In a decision that may open the door for more states to tax online purchases, the U.S. Supreme Court ruled 5-4 yesterday that South Dakota can mandate that Wayfair collect sales tax, even though the retailer does not have any warehouses or employees in the state. In the ruling’s immediate aftermath, the stock prices of Wayfair and other top online retailers, including Amazon and eBay, dipped. However, the actual impacts of the ruling are more nuanced.
The previous court decision that set the property or employees standard for sales taxes went into effect in 1992, when eCommerce was in its infancy. As eCommerce grew, 31 states implemented complex laws to tax Internet sales, according to the Tax Foundation. Yesterday’s decision validates a new and simpler way for states to force online retailers to collect sales taxes. It may eventually push Congress to pass federal legislation that would supersede the patchwork of state laws burdening online retailers.
Here is how the court decision impacts four groups: shoppers, large retailers, small/midsized retailers, and marketplaces.
Impact on shoppers: While eCommerce retailers collecting sales tax may dissuade some shoppers from shopping online, we expect the impact to be minimal. Price is often not the key driver when shoppers decide to buy online. The primary driver for online purchasing is frequently convenience. Shoppers are looking to avoid crowds, streamline their shopping routines, simplify their lives, or shop at their leisure wherever, whenever they want. Data from ShopperScape® about why shoppers shop for and buy holiday gifts online shows that the top four reasons for doing so relate to convenience, not price. Fewer than half of shoppers stated that “getting better deals online” is a reason for purchasing holiday gifts online, a figure that has been falling for the past several years. While some shoppers may see their online baskets getting slightly more expensive and closer to in-store prices with sales tax, online shopping’s convenience and simplicity will continue to be a differentiator for shoppers.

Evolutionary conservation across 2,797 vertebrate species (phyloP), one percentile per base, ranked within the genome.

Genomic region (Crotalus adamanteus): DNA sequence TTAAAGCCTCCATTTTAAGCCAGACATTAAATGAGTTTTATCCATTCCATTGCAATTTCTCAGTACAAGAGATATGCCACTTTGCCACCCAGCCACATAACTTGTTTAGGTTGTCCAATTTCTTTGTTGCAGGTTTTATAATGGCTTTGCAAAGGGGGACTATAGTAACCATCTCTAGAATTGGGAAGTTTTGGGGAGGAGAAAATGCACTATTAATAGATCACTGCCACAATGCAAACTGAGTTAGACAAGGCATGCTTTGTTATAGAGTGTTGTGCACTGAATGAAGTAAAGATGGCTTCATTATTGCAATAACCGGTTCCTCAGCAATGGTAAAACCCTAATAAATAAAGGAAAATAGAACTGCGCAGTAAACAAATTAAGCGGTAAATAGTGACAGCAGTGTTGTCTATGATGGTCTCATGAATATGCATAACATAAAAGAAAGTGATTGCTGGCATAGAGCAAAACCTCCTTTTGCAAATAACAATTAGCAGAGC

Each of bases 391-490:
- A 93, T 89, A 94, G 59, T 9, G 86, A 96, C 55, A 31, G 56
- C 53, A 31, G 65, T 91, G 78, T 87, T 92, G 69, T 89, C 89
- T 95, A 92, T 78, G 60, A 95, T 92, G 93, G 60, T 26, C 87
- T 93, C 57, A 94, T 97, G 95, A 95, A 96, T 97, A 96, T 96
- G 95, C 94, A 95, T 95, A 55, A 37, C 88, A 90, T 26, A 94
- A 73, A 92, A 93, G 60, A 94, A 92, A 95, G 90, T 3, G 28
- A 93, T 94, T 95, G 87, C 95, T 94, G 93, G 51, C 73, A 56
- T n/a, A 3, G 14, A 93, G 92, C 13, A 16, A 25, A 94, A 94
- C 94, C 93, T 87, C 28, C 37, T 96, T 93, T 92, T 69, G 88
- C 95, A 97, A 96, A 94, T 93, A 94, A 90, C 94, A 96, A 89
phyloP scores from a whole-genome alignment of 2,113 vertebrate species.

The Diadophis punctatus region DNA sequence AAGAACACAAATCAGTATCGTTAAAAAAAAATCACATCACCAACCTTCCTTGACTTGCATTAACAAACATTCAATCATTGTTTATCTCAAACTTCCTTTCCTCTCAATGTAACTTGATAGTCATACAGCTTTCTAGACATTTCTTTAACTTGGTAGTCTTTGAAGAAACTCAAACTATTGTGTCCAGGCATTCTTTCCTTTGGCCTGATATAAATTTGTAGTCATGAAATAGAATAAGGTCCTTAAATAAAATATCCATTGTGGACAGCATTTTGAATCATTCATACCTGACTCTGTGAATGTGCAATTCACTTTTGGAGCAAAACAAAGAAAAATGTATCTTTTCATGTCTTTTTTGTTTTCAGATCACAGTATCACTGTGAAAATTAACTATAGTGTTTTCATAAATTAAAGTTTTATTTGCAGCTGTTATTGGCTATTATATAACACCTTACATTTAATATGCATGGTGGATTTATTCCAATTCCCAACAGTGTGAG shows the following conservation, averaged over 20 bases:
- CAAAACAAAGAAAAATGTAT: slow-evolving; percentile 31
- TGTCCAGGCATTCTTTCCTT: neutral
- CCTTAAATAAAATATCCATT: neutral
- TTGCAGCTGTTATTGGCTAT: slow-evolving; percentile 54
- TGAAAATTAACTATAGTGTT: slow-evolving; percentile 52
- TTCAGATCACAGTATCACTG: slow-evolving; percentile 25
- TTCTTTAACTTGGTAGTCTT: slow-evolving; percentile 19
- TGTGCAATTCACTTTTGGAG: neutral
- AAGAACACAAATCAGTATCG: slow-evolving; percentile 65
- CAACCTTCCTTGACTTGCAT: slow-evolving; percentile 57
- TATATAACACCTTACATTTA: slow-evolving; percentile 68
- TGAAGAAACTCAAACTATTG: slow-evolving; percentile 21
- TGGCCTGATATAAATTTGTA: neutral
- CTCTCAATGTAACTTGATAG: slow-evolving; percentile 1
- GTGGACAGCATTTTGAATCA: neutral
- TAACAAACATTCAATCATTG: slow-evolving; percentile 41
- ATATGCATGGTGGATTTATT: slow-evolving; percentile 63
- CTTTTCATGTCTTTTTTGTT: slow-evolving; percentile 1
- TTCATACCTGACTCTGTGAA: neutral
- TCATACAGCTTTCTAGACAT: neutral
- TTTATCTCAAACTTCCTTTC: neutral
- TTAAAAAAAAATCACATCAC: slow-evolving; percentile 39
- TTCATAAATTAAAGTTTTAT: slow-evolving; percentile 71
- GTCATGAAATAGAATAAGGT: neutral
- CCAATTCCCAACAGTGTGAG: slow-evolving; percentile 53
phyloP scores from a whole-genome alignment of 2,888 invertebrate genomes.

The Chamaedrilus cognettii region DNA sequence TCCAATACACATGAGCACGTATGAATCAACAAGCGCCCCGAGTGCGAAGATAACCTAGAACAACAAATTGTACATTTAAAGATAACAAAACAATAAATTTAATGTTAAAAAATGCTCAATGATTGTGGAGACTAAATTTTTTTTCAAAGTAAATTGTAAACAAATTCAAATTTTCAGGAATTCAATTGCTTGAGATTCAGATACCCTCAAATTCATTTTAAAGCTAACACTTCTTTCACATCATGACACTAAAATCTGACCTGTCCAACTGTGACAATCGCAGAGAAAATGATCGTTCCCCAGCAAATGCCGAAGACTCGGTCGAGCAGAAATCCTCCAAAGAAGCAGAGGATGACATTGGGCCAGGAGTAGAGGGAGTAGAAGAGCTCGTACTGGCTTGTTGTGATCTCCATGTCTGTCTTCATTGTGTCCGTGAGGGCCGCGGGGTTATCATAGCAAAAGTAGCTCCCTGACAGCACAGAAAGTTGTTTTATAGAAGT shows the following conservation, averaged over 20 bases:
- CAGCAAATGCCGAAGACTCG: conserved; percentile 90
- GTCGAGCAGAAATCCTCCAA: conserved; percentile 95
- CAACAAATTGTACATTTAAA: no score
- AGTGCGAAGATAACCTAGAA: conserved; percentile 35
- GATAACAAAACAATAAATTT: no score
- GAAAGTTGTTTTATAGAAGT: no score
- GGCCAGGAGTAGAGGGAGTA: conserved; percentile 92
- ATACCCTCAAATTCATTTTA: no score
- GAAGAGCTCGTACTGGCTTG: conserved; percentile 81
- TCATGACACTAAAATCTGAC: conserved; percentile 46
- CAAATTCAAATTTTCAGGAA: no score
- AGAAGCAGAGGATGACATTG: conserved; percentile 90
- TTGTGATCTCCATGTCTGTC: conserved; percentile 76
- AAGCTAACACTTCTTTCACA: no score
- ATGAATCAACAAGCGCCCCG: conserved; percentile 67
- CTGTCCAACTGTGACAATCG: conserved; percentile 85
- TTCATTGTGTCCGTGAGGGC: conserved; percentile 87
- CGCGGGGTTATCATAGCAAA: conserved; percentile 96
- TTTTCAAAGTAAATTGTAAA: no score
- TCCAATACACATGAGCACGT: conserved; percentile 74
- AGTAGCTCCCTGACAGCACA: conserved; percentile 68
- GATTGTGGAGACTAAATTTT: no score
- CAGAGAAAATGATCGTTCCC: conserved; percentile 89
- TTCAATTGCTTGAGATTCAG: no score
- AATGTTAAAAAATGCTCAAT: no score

Impact on large retailers: The decision’s impact on large retailers with online platforms will be relatively small. Most large national retailers have been charging sales tax on their first-party sales as a standard practice because of their vast physical footprints (in terms of either stores or warehouses). For instance, Amazon has been charging a sales tax nationally on first-party sales since early 2017, so its retail operations will see a minimal impact. Major bricks-and-clicks retailers like Target, CVS, and Walmart with extensive store locations may feel some impact in states where they do not have locations, but given their more limited sales activity in these states, the impact will likely be minimal.
However, the decision may grease the wheels for faster shipping — a key reason Amazon added warehouses in more states despite the sales tax mandate. The court’s decision may force large retailers that had previously been reluctant to expand their physical presence to change their minds to improve shopper access.